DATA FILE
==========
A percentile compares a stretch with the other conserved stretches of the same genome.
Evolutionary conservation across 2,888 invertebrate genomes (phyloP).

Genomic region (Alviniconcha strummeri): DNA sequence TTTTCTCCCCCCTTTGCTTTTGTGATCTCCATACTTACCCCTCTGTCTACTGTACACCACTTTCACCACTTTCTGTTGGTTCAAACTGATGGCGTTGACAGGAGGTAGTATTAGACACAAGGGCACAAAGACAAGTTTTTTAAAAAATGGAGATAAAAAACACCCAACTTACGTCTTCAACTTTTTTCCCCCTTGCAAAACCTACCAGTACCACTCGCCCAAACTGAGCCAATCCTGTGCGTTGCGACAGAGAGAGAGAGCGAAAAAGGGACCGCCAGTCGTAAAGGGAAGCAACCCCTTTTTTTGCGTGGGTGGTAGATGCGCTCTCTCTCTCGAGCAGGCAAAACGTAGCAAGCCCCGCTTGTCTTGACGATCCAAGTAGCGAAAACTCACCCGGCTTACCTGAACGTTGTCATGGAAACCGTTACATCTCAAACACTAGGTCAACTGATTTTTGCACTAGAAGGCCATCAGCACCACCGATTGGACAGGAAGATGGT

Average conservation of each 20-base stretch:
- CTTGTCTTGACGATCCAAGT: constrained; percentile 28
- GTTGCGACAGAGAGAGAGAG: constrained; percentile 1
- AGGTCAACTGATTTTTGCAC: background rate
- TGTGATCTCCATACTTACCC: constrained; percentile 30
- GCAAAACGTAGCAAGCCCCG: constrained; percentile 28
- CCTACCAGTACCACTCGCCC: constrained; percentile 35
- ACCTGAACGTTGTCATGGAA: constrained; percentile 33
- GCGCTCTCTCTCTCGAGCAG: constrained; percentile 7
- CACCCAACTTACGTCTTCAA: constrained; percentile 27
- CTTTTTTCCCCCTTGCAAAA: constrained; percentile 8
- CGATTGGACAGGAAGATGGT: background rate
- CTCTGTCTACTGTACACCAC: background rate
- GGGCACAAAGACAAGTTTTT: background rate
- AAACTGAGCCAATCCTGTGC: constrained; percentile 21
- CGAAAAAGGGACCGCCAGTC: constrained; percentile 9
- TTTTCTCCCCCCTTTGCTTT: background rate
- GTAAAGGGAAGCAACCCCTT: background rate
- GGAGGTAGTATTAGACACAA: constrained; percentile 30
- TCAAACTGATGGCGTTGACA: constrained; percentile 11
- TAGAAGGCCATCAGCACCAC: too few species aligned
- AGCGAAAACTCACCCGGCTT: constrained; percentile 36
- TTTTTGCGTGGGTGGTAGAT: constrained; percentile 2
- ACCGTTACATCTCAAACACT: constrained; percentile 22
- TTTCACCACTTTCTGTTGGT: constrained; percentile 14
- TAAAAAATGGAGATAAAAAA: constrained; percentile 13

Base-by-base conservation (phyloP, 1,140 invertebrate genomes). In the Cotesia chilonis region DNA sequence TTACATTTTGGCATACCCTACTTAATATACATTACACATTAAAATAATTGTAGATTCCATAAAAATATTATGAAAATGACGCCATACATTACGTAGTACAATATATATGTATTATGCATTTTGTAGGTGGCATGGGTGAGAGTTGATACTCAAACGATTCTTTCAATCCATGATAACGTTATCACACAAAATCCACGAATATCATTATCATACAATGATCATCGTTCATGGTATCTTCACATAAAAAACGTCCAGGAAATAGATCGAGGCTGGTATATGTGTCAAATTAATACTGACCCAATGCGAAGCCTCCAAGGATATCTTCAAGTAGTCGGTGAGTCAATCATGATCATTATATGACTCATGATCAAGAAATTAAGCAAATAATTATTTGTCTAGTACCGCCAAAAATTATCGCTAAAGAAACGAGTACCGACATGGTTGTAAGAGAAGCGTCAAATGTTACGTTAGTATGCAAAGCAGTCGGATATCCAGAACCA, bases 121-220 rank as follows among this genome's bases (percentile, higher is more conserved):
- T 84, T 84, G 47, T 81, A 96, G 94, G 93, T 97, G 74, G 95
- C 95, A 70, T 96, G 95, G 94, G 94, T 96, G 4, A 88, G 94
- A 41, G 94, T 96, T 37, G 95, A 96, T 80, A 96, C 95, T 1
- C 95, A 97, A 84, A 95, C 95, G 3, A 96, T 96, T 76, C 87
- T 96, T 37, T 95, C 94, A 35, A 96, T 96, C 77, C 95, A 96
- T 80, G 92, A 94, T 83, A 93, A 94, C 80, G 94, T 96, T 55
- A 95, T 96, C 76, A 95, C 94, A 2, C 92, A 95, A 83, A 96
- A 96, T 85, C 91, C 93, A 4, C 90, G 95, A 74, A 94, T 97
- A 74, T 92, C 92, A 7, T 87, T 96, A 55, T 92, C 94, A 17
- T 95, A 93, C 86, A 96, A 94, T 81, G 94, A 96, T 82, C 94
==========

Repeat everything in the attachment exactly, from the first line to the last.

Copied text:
A percentile compares a stretch with the other conserved stretches of the same genome.
Evolutionary conservation across 2,888 invertebrate genomes (phyloP).

Genomic region (Alviniconcha strummeri): DNA sequence TTTTCTCCCCCCTTTGCTTTTGTGATCTCCATACTTACCCCTCTGTCTACTGTACACCACTTTCACCACTTTCTGTTGGTTCAAACTGATGGCGTTGACAGGAGGTAGTATTAGACACAAGGGCACAAAGACAAGTTTTTTAAAAAATGGAGATAAAAAACACCCAACTTACGTCTTCAACTTTTTTCCCCCTTGCAAAACCTACCAGTACCACTCGCCCAAACTGAGCCAATCCTGTGCGTTGCGACAGAGAGAGAGAGCGAAAAAGGGACCGCCAGTCGTAAAGGGAAGCAACCCCTTTTTTTGCGTGGGTGGTAGATGCGCTCTCTCTCTCGAGCAGGCAAAACGTAGCAAGCCCCGCTTGTCTTGACGATCCAAGTAGCGAAAACTCACCCGGCTTACCTGAACGTTGTCATGGAAACCGTTACATCTCAAACACTAGGTCAACTGATTTTTGCACTAGAAGGCCATCAGCACCACCGATTGGACAGGAAGATGGT

Average conservation of each 20-base stretch:
- CTTGTCTTGACGATCCAAGT: constrained; percentile 28
- GTTGCGACAGAGAGAGAGAG: constrained; percentile 1
- AGGTCAACTGATTTTTGCAC: background rate
- TGTGATCTCCATACTTACCC: constrained; percentile 30
- GCAAAACGTAGCAAGCCCCG: constrained; percentile 28
- CCTACCAGTACCACTCGCCC: constrained; percentile 35
- ACCTGAACGTTGTCATGGAA: constrained; percentile 33
- GCGCTCTCTCTCTCGAGCAG: constrained; percentile 7
- CACCCAACTTACGTCTTCAA: constrained; percentile 27
- CTTTTTTCCCCCTTGCAAAA: constrained; percentile 8
- CGATTGGACAGGAAGATGGT: background rate
- CTCTGTCTACTGTACACCAC: background rate
- GGGCACAAAGACAAGTTTTT: background rate
- AAACTGAGCCAATCCTGTGC: constrained; percentile 21
- CGAAAAAGGGACCGCCAGTC: constrained; percentile 9
- TTTTCTCCCCCCTTTGCTTT: background rate
- GTAAAGGGAAGCAACCCCTT: background rate
- GGAGGTAGTATTAGACACAA: constrained; percentile 30
- TCAAACTGATGGCGTTGACA: constrained; percentile 11
- TAGAAGGCCATCAGCACCAC: too few species aligned
- AGCGAAAACTCACCCGGCTT: constrained; percentile 36
- TTTTTGCGTGGGTGGTAGAT: constrained; percentile 2
- ACCGTTACATCTCAAACACT: constrained; percentile 22
- TTTCACCACTTTCTGTTGGT: constrained; percentile 14
- TAAAAAATGGAGATAAAAAA: constrained; percentile 13

Base-by-base conservation (phyloP, 1,140 invertebrate genomes). In the Cotesia chilonis region DNA sequence TTACATTTTGGCATACCCTACTTAATATACATTACACATTAAAATAATTGTAGATTCCATAAAAATATTATGAAAATGACGCCATACATTACGTAGTACAATATATATGTATTATGCATTTTGTAGGTGGCATGGGTGAGAGTTGATACTCAAACGATTCTTTCAATCCATGATAACGTTATCACACAAAATCCACGAATATCATTATCATACAATGATCATCGTTCATGGTATCTTCACATAAAAAACGTCCAGGAAATAGATCGAGGCTGGTATATGTGTCAAATTAATACTGACCCAATGCGAAGCCTCCAAGGATATCTTCAAGTAGTCGGTGAGTCAATCATGATCATTATATGACTCATGATCAAGAAATTAAGCAAATAATTATTTGTCTAGTACCGCCAAAAATTATCGCTAAAGAAACGAGTACCGACATGGTTGTAAGAGAAGCGTCAAATGTTACGTTAGTATGCAAAGCAGTCGGATATCCAGAACCA, bases 121-220 rank as follows among this genome's bases (percentile, higher is more conserved):
- T 84, T 84, G 47, T 81, A 96, G 94, G 93, T 97, G 74, G 95
- C 95, A 70, T 96, G 95, G 94, G 94, T 96, G 4, A 88, G 94
- A 41, G 94, T 96, T 37, G 95, A 96, T 80, A 96, C 95, T 1
- C 95, A 97, A 84, A 95, C 95, G 3, A 96, T 96, T 76, C 87
- T 96, T 37, T 95, C 94, A 35, A 96, T 96, C 77, C 95, A 96
- T 80, G 92, A 94, T 83, A 93, A 94, C 80, G 94, T 96, T 55
- A 95, T 96, C 76, A 95, C 94, A 2, C 92, A 95, A 83, A 96
- A 96, T 85, C 91, C 93, A 4, C 90, G 95, A 74, A 94, T 97
- A 74, T 92, C 92, A 7, T 87, T 96, A 55, T 92, C 94, A 17
- T 95, A 93, C 86, A 96, A 94, T 81, G 94, A 96, T 82, C 94